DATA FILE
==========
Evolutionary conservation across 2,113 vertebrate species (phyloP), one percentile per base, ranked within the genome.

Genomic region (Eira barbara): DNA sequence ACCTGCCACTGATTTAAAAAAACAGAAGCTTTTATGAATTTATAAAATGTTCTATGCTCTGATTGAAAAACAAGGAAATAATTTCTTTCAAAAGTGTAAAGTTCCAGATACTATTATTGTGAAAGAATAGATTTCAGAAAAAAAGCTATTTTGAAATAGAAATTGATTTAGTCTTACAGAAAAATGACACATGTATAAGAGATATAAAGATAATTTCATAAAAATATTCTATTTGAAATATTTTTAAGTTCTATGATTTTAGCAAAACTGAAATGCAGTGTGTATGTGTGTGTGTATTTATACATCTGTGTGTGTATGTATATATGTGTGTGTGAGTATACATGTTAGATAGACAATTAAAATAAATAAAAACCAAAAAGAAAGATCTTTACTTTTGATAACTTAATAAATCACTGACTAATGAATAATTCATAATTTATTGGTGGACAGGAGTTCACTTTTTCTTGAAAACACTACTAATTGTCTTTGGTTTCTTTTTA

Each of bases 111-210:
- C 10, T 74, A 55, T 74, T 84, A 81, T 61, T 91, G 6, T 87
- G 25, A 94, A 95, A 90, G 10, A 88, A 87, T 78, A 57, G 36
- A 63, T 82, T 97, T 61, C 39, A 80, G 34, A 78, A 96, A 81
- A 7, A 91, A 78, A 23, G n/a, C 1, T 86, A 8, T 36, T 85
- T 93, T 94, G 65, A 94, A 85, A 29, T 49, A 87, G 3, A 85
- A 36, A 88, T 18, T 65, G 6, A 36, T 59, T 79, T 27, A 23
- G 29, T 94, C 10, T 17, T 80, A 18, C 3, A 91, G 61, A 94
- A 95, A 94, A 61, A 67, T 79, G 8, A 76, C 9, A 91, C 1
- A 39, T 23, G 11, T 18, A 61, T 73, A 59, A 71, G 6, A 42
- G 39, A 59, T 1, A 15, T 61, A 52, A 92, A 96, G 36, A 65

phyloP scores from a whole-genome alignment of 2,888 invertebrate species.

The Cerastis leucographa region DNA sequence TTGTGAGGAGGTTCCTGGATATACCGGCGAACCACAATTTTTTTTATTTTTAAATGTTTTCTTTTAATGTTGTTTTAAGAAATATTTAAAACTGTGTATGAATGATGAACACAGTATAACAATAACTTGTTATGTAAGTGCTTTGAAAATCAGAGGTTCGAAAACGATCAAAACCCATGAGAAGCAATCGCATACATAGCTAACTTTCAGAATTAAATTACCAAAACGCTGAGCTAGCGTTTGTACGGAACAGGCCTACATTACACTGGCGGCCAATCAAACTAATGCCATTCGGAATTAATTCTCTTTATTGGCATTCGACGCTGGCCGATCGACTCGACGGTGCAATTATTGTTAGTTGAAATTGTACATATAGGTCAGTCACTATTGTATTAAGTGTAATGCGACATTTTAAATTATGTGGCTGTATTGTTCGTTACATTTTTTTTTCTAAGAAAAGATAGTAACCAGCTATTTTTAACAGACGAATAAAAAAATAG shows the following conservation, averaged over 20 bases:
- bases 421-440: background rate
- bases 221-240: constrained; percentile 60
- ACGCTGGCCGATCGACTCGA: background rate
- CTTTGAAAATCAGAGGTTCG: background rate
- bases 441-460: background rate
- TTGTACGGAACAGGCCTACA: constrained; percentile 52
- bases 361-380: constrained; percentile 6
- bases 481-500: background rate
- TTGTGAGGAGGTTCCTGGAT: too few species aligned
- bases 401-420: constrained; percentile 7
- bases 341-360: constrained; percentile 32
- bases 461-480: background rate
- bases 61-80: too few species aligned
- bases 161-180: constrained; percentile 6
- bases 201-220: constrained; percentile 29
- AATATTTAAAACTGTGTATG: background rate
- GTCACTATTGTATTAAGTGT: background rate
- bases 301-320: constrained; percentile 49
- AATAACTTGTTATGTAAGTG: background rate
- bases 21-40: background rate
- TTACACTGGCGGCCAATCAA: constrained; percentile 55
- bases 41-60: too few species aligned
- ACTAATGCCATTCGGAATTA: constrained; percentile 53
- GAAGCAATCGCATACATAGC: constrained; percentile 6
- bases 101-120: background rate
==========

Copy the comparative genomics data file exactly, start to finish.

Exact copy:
Evolutionary conservation across 2,113 vertebrate species (phyloP), one percentile per base, ranked within the genome.

Genomic region (Eira barbara): DNA sequence ACCTGCCACTGATTTAAAAAAACAGAAGCTTTTATGAATTTATAAAATGTTCTATGCTCTGATTGAAAAACAAGGAAATAATTTCTTTCAAAAGTGTAAAGTTCCAGATACTATTATTGTGAAAGAATAGATTTCAGAAAAAAAGCTATTTTGAAATAGAAATTGATTTAGTCTTACAGAAAAATGACACATGTATAAGAGATATAAAGATAATTTCATAAAAATATTCTATTTGAAATATTTTTAAGTTCTATGATTTTAGCAAAACTGAAATGCAGTGTGTATGTGTGTGTGTATTTATACATCTGTGTGTGTATGTATATATGTGTGTGTGAGTATACATGTTAGATAGACAATTAAAATAAATAAAAACCAAAAAGAAAGATCTTTACTTTTGATAACTTAATAAATCACTGACTAATGAATAATTCATAATTTATTGGTGGACAGGAGTTCACTTTTTCTTGAAAACACTACTAATTGTCTTTGGTTTCTTTTTA

Each of bases 111-210:
- C 10, T 74, A 55, T 74, T 84, A 81, T 61, T 91, G 6, T 87
- G 25, A 94, A 95, A 90, G 10, A 88, A 87, T 78, A 57, G 36
- A 63, T 82, T 97, T 61, C 39, A 80, G 34, A 78, A 96, A 81
- A 7, A 91, A 78, A 23, G n/a, C 1, T 86, A 8, T 36, T 85
- T 93, T 94, G 65, A 94, A 85, A 29, T 49, A 87, G 3, A 85
- A 36, A 88, T 18, T 65, G 6, A 36, T 59, T 79, T 27, A 23
- G 29, T 94, C 10, T 17, T 80, A 18, C 3, A 91, G 61, A 94
- A 95, A 94, A 61, A 67, T 79, G 8, A 76, C 9, A 91, C 1
- A 39, T 23, G 11, T 18, A 61, T 73, A 59, A 71, G 6, A 42
- G 39, A 59, T 1, A 15, T 61, A 52, A 92, A 96, G 36, A 65

phyloP scores from a whole-genome alignment of 2,888 invertebrate species.

The Cerastis leucographa region DNA sequence TTGTGAGGAGGTTCCTGGATATACCGGCGAACCACAATTTTTTTTATTTTTAAATGTTTTCTTTTAATGTTGTTTTAAGAAATATTTAAAACTGTGTATGAATGATGAACACAGTATAACAATAACTTGTTATGTAAGTGCTTTGAAAATCAGAGGTTCGAAAACGATCAAAACCCATGAGAAGCAATCGCATACATAGCTAACTTTCAGAATTAAATTACCAAAACGCTGAGCTAGCGTTTGTACGGAACAGGCCTACATTACACTGGCGGCCAATCAAACTAATGCCATTCGGAATTAATTCTCTTTATTGGCATTCGACGCTGGCCGATCGACTCGACGGTGCAATTATTGTTAGTTGAAATTGTACATATAGGTCAGTCACTATTGTATTAAGTGTAATGCGACATTTTAAATTATGTGGCTGTATTGTTCGTTACATTTTTTTTTCTAAGAAAAGATAGTAACCAGCTATTTTTAACAGACGAATAAAAAAATAG shows the following conservation, averaged over 20 bases:
- bases 421-440: background rate
- bases 221-240: constrained; percentile 60
- ACGCTGGCCGATCGACTCGA: background rate
- CTTTGAAAATCAGAGGTTCG: background rate
- bases 441-460: background rate
- TTGTACGGAACAGGCCTACA: constrained; percentile 52
- bases 361-380: constrained; percentile 6
- bases 481-500: background rate
- TTGTGAGGAGGTTCCTGGAT: too few species aligned
- bases 401-420: constrained; percentile 7
- bases 341-360: constrained; percentile 32
- bases 461-480: background rate
- bases 61-80: too few species aligned
- bases 161-180: constrained; percentile 6
- bases 201-220: constrained; percentile 29
- AATATTTAAAACTGTGTATG: background rate
- GTCACTATTGTATTAAGTGT: background rate
- bases 301-320: constrained; percentile 49
- AATAACTTGTTATGTAAGTG: background rate
- bases 21-40: background rate
- TTACACTGGCGGCCAATCAA: constrained; percentile 55
- bases 41-60: too few species aligned
- ACTAATGCCATTCGGAATTA: constrained; percentile 53
- GAAGCAATCGCATACATAGC: constrained; percentile 6
- bases 101-120: background rate